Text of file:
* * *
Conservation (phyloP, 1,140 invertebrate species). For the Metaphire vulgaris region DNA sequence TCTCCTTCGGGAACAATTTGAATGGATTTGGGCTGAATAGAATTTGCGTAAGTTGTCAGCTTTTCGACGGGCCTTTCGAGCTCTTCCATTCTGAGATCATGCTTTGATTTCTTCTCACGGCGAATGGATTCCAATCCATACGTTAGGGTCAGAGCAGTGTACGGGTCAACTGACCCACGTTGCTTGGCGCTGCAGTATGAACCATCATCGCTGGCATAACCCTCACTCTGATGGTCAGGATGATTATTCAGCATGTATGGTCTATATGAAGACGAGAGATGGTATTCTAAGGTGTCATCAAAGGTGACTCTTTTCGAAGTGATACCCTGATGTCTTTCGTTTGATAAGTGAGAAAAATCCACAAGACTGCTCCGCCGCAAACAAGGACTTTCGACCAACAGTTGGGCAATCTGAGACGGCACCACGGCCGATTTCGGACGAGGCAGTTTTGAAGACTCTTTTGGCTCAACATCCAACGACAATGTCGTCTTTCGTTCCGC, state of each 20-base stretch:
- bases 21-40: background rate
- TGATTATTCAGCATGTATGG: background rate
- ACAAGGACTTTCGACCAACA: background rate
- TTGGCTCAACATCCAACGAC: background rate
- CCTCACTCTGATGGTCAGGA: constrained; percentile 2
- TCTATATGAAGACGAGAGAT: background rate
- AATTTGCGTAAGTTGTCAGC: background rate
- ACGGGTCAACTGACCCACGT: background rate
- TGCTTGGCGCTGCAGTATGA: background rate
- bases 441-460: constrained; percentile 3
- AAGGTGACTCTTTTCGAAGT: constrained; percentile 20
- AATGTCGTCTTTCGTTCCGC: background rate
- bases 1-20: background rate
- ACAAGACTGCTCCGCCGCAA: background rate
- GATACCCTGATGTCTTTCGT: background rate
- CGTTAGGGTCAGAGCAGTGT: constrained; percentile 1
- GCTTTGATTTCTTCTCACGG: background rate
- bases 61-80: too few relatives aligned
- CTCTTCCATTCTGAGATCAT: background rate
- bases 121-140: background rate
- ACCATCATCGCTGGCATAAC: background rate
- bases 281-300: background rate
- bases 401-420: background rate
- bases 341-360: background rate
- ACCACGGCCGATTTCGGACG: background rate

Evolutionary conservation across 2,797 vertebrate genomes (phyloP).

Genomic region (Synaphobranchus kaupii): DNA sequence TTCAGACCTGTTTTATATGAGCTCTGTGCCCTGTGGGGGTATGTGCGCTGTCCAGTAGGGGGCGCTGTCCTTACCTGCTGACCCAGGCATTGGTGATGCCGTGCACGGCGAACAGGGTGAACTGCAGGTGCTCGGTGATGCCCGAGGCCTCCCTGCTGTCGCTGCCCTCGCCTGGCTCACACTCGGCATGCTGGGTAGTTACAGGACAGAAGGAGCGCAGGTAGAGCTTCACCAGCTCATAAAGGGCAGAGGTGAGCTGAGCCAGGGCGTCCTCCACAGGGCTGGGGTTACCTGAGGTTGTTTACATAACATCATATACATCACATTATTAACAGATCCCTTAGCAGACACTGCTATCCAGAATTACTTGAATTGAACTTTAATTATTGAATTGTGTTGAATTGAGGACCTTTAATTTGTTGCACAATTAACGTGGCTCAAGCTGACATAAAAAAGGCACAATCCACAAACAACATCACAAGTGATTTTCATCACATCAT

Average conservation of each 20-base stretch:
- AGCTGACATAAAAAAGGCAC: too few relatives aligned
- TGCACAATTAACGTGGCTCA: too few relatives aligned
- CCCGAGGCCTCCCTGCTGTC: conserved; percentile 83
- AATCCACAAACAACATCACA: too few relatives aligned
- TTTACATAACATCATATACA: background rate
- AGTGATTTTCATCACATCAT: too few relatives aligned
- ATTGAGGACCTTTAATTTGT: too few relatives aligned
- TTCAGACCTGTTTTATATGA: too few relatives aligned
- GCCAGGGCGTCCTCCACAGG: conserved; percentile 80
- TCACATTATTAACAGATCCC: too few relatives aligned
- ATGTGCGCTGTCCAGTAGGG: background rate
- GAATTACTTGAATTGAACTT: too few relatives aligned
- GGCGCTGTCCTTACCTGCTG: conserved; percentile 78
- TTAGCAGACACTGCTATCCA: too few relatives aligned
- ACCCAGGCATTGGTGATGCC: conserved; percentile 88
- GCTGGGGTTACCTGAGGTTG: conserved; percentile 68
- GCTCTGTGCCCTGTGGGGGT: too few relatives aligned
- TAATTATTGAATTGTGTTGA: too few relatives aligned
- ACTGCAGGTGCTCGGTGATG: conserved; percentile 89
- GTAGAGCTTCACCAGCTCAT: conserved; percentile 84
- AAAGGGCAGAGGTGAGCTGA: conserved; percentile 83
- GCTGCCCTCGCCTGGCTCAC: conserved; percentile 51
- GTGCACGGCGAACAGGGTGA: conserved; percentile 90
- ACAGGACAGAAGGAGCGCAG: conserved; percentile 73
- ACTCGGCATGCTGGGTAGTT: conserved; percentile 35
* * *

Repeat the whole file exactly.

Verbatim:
Conservation (phyloP, 1,140 invertebrate species). For the Metaphire vulgaris region DNA sequence TCTCCTTCGGGAACAATTTGAATGGATTTGGGCTGAATAGAATTTGCGTAAGTTGTCAGCTTTTCGACGGGCCTTTCGAGCTCTTCCATTCTGAGATCATGCTTTGATTTCTTCTCACGGCGAATGGATTCCAATCCATACGTTAGGGTCAGAGCAGTGTACGGGTCAACTGACCCACGTTGCTTGGCGCTGCAGTATGAACCATCATCGCTGGCATAACCCTCACTCTGATGGTCAGGATGATTATTCAGCATGTATGGTCTATATGAAGACGAGAGATGGTATTCTAAGGTGTCATCAAAGGTGACTCTTTTCGAAGTGATACCCTGATGTCTTTCGTTTGATAAGTGAGAAAAATCCACAAGACTGCTCCGCCGCAAACAAGGACTTTCGACCAACAGTTGGGCAATCTGAGACGGCACCACGGCCGATTTCGGACGAGGCAGTTTTGAAGACTCTTTTGGCTCAACATCCAACGACAATGTCGTCTTTCGTTCCGC, state of each 20-base stretch:
- bases 21-40: background rate
- TGATTATTCAGCATGTATGG: background rate
- ACAAGGACTTTCGACCAACA: background rate
- TTGGCTCAACATCCAACGAC: background rate
- CCTCACTCTGATGGTCAGGA: constrained; percentile 2
- TCTATATGAAGACGAGAGAT: background rate
- AATTTGCGTAAGTTGTCAGC: background rate
- ACGGGTCAACTGACCCACGT: background rate
- TGCTTGGCGCTGCAGTATGA: background rate
- bases 441-460: constrained; percentile 3
- AAGGTGACTCTTTTCGAAGT: constrained; percentile 20
- AATGTCGTCTTTCGTTCCGC: background rate
- bases 1-20: background rate
- ACAAGACTGCTCCGCCGCAA: background rate
- GATACCCTGATGTCTTTCGT: background rate
- CGTTAGGGTCAGAGCAGTGT: constrained; percentile 1
- GCTTTGATTTCTTCTCACGG: background rate
- bases 61-80: too few relatives aligned
- CTCTTCCATTCTGAGATCAT: background rate
- bases 121-140: background rate
- ACCATCATCGCTGGCATAAC: background rate
- bases 281-300: background rate
- bases 401-420: background rate
- bases 341-360: background rate
- ACCACGGCCGATTTCGGACG: background rate

Evolutionary conservation across 2,797 vertebrate genomes (phyloP).

Genomic region (Synaphobranchus kaupii): DNA sequence TTCAGACCTGTTTTATATGAGCTCTGTGCCCTGTGGGGGTATGTGCGCTGTCCAGTAGGGGGCGCTGTCCTTACCTGCTGACCCAGGCATTGGTGATGCCGTGCACGGCGAACAGGGTGAACTGCAGGTGCTCGGTGATGCCCGAGGCCTCCCTGCTGTCGCTGCCCTCGCCTGGCTCACACTCGGCATGCTGGGTAGTTACAGGACAGAAGGAGCGCAGGTAGAGCTTCACCAGCTCATAAAGGGCAGAGGTGAGCTGAGCCAGGGCGTCCTCCACAGGGCTGGGGTTACCTGAGGTTGTTTACATAACATCATATACATCACATTATTAACAGATCCCTTAGCAGACACTGCTATCCAGAATTACTTGAATTGAACTTTAATTATTGAATTGTGTTGAATTGAGGACCTTTAATTTGTTGCACAATTAACGTGGCTCAAGCTGACATAAAAAAGGCACAATCCACAAACAACATCACAAGTGATTTTCATCACATCAT

Average conservation of each 20-base stretch:
- AGCTGACATAAAAAAGGCAC: too few relatives aligned
- TGCACAATTAACGTGGCTCA: too few relatives aligned
- CCCGAGGCCTCCCTGCTGTC: conserved; percentile 83
- AATCCACAAACAACATCACA: too few relatives aligned
- TTTACATAACATCATATACA: background rate
- AGTGATTTTCATCACATCAT: too few relatives aligned
- ATTGAGGACCTTTAATTTGT: too few relatives aligned
- TTCAGACCTGTTTTATATGA: too few relatives aligned
- GCCAGGGCGTCCTCCACAGG: conserved; percentile 80
- TCACATTATTAACAGATCCC: too few relatives aligned
- ATGTGCGCTGTCCAGTAGGG: background rate
- GAATTACTTGAATTGAACTT: too few relatives aligned
- GGCGCTGTCCTTACCTGCTG: conserved; percentile 78
- TTAGCAGACACTGCTATCCA: too few relatives aligned
- ACCCAGGCATTGGTGATGCC: conserved; percentile 88
- GCTGGGGTTACCTGAGGTTG: conserved; percentile 68
- GCTCTGTGCCCTGTGGGGGT: too few relatives aligned
- TAATTATTGAATTGTGTTGA: too few relatives aligned
- ACTGCAGGTGCTCGGTGATG: conserved; percentile 89
- GTAGAGCTTCACCAGCTCAT: conserved; percentile 84
- AAAGGGCAGAGGTGAGCTGA: conserved; percentile 83
- GCTGCCCTCGCCTGGCTCAC: conserved; percentile 51
- GTGCACGGCGAACAGGGTGA: conserved; percentile 90
- ACAGGACAGAAGGAGCGCAG: conserved; percentile 73
- ACTCGGCATGCTGGGTAGTT: conserved; percentile 35